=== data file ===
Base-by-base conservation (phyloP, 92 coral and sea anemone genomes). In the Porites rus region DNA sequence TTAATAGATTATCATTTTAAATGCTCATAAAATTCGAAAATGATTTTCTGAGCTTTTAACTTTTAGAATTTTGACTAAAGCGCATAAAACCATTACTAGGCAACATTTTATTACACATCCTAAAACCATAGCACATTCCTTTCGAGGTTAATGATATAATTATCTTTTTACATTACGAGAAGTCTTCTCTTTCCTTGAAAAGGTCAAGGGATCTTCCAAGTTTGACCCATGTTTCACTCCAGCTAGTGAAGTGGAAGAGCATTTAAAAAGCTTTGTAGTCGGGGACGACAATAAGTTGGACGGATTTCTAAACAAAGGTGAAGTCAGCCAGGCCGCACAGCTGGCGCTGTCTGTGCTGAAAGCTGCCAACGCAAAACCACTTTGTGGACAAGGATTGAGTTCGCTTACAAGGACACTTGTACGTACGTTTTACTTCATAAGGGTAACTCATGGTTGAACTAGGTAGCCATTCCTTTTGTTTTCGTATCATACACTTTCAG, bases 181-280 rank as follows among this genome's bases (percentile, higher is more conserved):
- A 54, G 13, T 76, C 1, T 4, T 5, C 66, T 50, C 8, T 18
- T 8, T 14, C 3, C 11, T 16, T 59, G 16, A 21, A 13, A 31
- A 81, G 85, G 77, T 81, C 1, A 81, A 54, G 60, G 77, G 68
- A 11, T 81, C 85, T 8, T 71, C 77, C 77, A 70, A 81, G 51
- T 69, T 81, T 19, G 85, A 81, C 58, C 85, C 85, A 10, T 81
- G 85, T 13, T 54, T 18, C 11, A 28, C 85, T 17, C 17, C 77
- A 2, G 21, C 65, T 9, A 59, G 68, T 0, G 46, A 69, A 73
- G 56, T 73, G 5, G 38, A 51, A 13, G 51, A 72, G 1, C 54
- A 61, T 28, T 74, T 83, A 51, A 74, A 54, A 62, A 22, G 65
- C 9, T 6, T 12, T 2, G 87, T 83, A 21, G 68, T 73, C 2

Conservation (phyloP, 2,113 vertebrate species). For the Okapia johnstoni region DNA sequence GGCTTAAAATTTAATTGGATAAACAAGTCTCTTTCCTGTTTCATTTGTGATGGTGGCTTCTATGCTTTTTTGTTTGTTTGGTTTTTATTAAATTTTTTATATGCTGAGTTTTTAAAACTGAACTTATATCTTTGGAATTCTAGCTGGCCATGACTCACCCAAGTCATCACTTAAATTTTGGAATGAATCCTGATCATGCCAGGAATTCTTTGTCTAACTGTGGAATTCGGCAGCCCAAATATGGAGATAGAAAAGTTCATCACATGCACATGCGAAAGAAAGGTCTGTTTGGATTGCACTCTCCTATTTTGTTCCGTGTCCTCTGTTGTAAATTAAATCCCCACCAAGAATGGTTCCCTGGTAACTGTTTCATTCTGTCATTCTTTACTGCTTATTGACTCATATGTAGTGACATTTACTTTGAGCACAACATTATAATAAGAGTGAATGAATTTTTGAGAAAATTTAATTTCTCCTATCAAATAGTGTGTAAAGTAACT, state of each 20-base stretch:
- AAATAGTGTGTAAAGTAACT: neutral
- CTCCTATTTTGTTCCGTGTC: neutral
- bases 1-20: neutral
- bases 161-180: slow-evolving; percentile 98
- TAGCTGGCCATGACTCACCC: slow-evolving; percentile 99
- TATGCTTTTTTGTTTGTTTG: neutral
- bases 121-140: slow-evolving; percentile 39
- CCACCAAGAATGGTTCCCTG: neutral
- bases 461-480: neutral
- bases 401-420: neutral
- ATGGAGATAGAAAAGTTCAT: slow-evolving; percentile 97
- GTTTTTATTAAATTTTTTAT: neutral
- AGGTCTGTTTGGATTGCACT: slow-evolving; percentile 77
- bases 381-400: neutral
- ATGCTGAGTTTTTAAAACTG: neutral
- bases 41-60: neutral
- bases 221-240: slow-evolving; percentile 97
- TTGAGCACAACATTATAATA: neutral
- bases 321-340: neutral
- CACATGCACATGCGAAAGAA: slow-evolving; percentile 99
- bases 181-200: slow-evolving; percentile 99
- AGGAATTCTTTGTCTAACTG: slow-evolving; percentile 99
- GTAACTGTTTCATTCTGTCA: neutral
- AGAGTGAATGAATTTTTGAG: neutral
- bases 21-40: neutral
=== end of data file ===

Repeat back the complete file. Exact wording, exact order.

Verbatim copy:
Base-by-base conservation (phyloP, 92 coral and sea anemone genomes). In the Porites rus region DNA sequence TTAATAGATTATCATTTTAAATGCTCATAAAATTCGAAAATGATTTTCTGAGCTTTTAACTTTTAGAATTTTGACTAAAGCGCATAAAACCATTACTAGGCAACATTTTATTACACATCCTAAAACCATAGCACATTCCTTTCGAGGTTAATGATATAATTATCTTTTTACATTACGAGAAGTCTTCTCTTTCCTTGAAAAGGTCAAGGGATCTTCCAAGTTTGACCCATGTTTCACTCCAGCTAGTGAAGTGGAAGAGCATTTAAAAAGCTTTGTAGTCGGGGACGACAATAAGTTGGACGGATTTCTAAACAAAGGTGAAGTCAGCCAGGCCGCACAGCTGGCGCTGTCTGTGCTGAAAGCTGCCAACGCAAAACCACTTTGTGGACAAGGATTGAGTTCGCTTACAAGGACACTTGTACGTACGTTTTACTTCATAAGGGTAACTCATGGTTGAACTAGGTAGCCATTCCTTTTGTTTTCGTATCATACACTTTCAG, bases 181-280 rank as follows among this genome's bases (percentile, higher is more conserved):
- A 54, G 13, T 76, C 1, T 4, T 5, C 66, T 50, C 8, T 18
- T 8, T 14, C 3, C 11, T 16, T 59, G 16, A 21, A 13, A 31
- A 81, G 85, G 77, T 81, C 1, A 81, A 54, G 60, G 77, G 68
- A 11, T 81, C 85, T 8, T 71, C 77, C 77, A 70, A 81, G 51
- T 69, T 81, T 19, G 85, A 81, C 58, C 85, C 85, A 10, T 81
- G 85, T 13, T 54, T 18, C 11, A 28, C 85, T 17, C 17, C 77
- A 2, G 21, C 65, T 9, A 59, G 68, T 0, G 46, A 69, A 73
- G 56, T 73, G 5, G 38, A 51, A 13, G 51, A 72, G 1, C 54
- A 61, T 28, T 74, T 83, A 51, A 74, A 54, A 62, A 22, G 65
- C 9, T 6, T 12, T 2, G 87, T 83, A 21, G 68, T 73, C 2

Conservation (phyloP, 2,113 vertebrate species). For the Okapia johnstoni region DNA sequence GGCTTAAAATTTAATTGGATAAACAAGTCTCTTTCCTGTTTCATTTGTGATGGTGGCTTCTATGCTTTTTTGTTTGTTTGGTTTTTATTAAATTTTTTATATGCTGAGTTTTTAAAACTGAACTTATATCTTTGGAATTCTAGCTGGCCATGACTCACCCAAGTCATCACTTAAATTTTGGAATGAATCCTGATCATGCCAGGAATTCTTTGTCTAACTGTGGAATTCGGCAGCCCAAATATGGAGATAGAAAAGTTCATCACATGCACATGCGAAAGAAAGGTCTGTTTGGATTGCACTCTCCTATTTTGTTCCGTGTCCTCTGTTGTAAATTAAATCCCCACCAAGAATGGTTCCCTGGTAACTGTTTCATTCTGTCATTCTTTACTGCTTATTGACTCATATGTAGTGACATTTACTTTGAGCACAACATTATAATAAGAGTGAATGAATTTTTGAGAAAATTTAATTTCTCCTATCAAATAGTGTGTAAAGTAACT, state of each 20-base stretch:
- AAATAGTGTGTAAAGTAACT: neutral
- CTCCTATTTTGTTCCGTGTC: neutral
- bases 1-20: neutral
- bases 161-180: slow-evolving; percentile 98
- TAGCTGGCCATGACTCACCC: slow-evolving; percentile 99
- TATGCTTTTTTGTTTGTTTG: neutral
- bases 121-140: slow-evolving; percentile 39
- CCACCAAGAATGGTTCCCTG: neutral
- bases 461-480: neutral
- bases 401-420: neutral
- ATGGAGATAGAAAAGTTCAT: slow-evolving; percentile 97
- GTTTTTATTAAATTTTTTAT: neutral
- AGGTCTGTTTGGATTGCACT: slow-evolving; percentile 77
- bases 381-400: neutral
- ATGCTGAGTTTTTAAAACTG: neutral
- bases 41-60: neutral
- bases 221-240: slow-evolving; percentile 97
- TTGAGCACAACATTATAATA: neutral
- bases 321-340: neutral
- CACATGCACATGCGAAAGAA: slow-evolving; percentile 99
- bases 181-200: slow-evolving; percentile 99
- AGGAATTCTTTGTCTAACTG: slow-evolving; percentile 99
- GTAACTGTTTCATTCTGTCA: neutral
- AGAGTGAATGAATTTTTGAG: neutral
- bases 21-40: neutral